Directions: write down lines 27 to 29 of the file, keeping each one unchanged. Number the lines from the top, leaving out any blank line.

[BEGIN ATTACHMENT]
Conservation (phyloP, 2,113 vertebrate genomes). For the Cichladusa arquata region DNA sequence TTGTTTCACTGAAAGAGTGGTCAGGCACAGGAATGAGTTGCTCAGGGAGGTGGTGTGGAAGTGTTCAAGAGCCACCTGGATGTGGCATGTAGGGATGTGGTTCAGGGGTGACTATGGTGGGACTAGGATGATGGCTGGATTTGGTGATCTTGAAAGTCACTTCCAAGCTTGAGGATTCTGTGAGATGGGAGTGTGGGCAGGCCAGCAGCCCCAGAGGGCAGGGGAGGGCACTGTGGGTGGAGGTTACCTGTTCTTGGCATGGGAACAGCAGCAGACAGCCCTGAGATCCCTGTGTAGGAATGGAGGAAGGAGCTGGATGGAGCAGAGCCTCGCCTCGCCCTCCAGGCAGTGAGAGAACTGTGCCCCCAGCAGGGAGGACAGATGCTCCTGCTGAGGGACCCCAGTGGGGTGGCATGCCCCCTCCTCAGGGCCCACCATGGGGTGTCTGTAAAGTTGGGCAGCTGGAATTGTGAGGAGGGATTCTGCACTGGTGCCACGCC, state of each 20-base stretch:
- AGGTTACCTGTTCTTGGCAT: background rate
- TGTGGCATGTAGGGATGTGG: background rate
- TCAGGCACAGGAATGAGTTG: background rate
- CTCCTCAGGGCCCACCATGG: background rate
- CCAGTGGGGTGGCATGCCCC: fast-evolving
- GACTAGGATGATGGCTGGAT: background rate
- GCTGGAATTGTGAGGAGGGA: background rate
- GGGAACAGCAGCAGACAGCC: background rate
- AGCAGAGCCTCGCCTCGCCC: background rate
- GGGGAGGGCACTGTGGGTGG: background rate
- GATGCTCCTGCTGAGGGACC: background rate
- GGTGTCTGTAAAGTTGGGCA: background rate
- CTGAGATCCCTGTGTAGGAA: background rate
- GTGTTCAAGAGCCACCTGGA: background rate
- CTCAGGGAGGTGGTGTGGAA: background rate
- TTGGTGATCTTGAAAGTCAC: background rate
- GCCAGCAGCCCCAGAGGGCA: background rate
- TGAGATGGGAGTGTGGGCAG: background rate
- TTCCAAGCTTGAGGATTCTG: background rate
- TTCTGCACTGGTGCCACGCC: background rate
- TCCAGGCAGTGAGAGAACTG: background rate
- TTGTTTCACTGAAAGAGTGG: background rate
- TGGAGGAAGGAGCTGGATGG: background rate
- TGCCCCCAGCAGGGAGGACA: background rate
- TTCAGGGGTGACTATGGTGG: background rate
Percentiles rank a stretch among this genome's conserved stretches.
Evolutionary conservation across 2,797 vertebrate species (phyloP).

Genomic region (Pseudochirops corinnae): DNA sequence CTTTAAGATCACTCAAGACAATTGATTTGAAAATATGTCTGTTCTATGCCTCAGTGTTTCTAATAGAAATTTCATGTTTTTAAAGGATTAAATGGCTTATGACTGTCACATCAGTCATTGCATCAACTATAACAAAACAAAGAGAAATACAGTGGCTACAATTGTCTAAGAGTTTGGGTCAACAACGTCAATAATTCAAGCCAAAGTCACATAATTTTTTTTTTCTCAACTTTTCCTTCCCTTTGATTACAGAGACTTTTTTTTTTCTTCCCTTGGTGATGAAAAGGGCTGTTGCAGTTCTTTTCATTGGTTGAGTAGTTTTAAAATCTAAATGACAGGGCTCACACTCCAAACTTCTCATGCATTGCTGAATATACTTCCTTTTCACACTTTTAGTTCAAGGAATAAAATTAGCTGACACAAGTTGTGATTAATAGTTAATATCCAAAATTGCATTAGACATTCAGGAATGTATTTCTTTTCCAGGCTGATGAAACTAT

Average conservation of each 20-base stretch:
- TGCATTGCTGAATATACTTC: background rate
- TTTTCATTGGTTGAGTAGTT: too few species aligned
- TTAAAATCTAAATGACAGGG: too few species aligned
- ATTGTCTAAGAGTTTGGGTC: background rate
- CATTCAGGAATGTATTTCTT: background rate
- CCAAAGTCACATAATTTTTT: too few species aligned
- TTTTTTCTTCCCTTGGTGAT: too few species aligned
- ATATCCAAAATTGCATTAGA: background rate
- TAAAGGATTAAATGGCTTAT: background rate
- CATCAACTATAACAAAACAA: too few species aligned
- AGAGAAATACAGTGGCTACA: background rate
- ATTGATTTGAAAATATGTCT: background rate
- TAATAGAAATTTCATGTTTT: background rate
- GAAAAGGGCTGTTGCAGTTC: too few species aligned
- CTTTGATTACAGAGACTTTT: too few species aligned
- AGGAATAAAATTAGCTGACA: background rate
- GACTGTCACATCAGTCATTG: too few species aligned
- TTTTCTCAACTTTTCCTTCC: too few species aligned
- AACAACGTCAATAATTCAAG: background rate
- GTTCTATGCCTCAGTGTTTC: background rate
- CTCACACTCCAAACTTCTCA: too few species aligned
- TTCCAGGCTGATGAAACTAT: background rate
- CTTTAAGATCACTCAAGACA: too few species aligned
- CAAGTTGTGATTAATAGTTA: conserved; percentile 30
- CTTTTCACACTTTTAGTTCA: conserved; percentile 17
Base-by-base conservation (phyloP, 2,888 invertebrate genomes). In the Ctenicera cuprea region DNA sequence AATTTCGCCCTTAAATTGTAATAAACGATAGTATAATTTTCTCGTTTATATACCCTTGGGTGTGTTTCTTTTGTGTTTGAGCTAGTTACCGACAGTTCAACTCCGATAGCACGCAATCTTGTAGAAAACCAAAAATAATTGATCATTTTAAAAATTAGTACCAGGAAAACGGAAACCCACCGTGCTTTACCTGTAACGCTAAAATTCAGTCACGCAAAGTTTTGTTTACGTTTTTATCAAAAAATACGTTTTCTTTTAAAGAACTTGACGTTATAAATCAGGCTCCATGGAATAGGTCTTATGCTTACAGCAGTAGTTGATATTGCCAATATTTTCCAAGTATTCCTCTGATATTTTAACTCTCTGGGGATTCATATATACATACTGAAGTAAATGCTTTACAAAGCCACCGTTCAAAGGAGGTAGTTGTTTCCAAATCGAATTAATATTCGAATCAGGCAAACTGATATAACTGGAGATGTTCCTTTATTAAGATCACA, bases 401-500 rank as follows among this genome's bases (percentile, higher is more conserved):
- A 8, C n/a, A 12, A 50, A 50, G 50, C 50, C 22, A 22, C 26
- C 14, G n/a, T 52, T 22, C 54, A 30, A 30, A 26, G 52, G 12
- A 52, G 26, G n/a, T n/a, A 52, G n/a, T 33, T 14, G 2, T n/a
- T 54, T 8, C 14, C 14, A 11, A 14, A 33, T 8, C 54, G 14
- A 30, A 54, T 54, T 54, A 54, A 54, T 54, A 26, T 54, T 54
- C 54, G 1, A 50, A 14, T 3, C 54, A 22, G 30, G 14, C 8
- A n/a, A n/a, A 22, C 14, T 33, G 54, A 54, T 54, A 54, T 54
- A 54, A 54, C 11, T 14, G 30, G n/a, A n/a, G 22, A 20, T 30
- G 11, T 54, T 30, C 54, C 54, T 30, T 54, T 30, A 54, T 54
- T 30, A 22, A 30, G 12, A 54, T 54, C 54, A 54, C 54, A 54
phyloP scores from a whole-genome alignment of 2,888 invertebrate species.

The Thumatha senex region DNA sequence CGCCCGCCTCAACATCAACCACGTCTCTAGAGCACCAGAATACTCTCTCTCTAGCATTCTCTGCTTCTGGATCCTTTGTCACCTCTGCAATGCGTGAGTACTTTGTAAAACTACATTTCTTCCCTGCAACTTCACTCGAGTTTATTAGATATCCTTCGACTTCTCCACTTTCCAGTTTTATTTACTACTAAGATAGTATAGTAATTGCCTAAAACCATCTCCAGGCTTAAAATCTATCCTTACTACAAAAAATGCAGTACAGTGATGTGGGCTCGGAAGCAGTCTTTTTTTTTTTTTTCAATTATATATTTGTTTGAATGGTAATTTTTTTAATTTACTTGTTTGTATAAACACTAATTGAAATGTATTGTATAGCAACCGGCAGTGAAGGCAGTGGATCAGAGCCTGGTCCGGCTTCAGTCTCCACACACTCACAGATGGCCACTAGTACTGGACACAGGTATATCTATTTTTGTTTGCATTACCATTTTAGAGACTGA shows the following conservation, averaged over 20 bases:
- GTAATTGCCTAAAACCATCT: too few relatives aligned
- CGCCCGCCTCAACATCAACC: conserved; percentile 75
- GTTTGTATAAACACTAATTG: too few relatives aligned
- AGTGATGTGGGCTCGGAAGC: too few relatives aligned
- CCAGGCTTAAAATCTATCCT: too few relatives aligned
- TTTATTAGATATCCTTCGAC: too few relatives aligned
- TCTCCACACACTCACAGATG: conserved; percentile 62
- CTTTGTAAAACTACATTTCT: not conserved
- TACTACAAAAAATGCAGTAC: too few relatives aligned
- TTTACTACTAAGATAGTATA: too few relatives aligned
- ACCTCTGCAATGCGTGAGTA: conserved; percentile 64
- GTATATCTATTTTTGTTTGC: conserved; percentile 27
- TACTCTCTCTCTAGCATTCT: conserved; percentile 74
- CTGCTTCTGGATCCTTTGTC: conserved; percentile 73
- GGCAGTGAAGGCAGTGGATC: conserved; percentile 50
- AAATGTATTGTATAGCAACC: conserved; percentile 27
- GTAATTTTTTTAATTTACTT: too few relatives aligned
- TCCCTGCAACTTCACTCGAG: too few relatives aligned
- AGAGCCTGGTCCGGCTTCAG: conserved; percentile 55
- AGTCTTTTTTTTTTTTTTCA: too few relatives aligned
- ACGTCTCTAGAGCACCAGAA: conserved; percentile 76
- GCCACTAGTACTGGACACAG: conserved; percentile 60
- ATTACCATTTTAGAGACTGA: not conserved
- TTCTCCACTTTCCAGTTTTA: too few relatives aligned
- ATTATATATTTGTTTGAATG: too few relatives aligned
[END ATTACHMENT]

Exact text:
Percentiles rank a stretch among this genome's conserved stretches.
Evolutionary conservation across 2,797 vertebrate species (phyloP).

Genomic region (Pseudochirops corinnae): DNA sequence CTTTAAGATCACTCAAGACAATTGATTTGAAAATATGTCTGTTCTATGCCTCAGTGTTTCTAATAGAAATTTCATGTTTTTAAAGGATTAAATGGCTTATGACTGTCACATCAGTCATTGCATCAACTATAACAAAACAAAGAGAAATACAGTGGCTACAATTGTCTAAGAGTTTGGGTCAACAACGTCAATAATTCAAGCCAAAGTCACATAATTTTTTTTTTCTCAACTTTTCCTTCCCTTTGATTACAGAGACTTTTTTTTTTCTTCCCTTGGTGATGAAAAGGGCTGTTGCAGTTCTTTTCATTGGTTGAGTAGTTTTAAAATCTAAATGACAGGGCTCACACTCCAAACTTCTCATGCATTGCTGAATATACTTCCTTTTCACACTTTTAGTTCAAGGAATAAAATTAGCTGACACAAGTTGTGATTAATAGTTAATATCCAAAATTGCATTAGACATTCAGGAATGTATTTCTTTTCCAGGCTGATGAAACTAT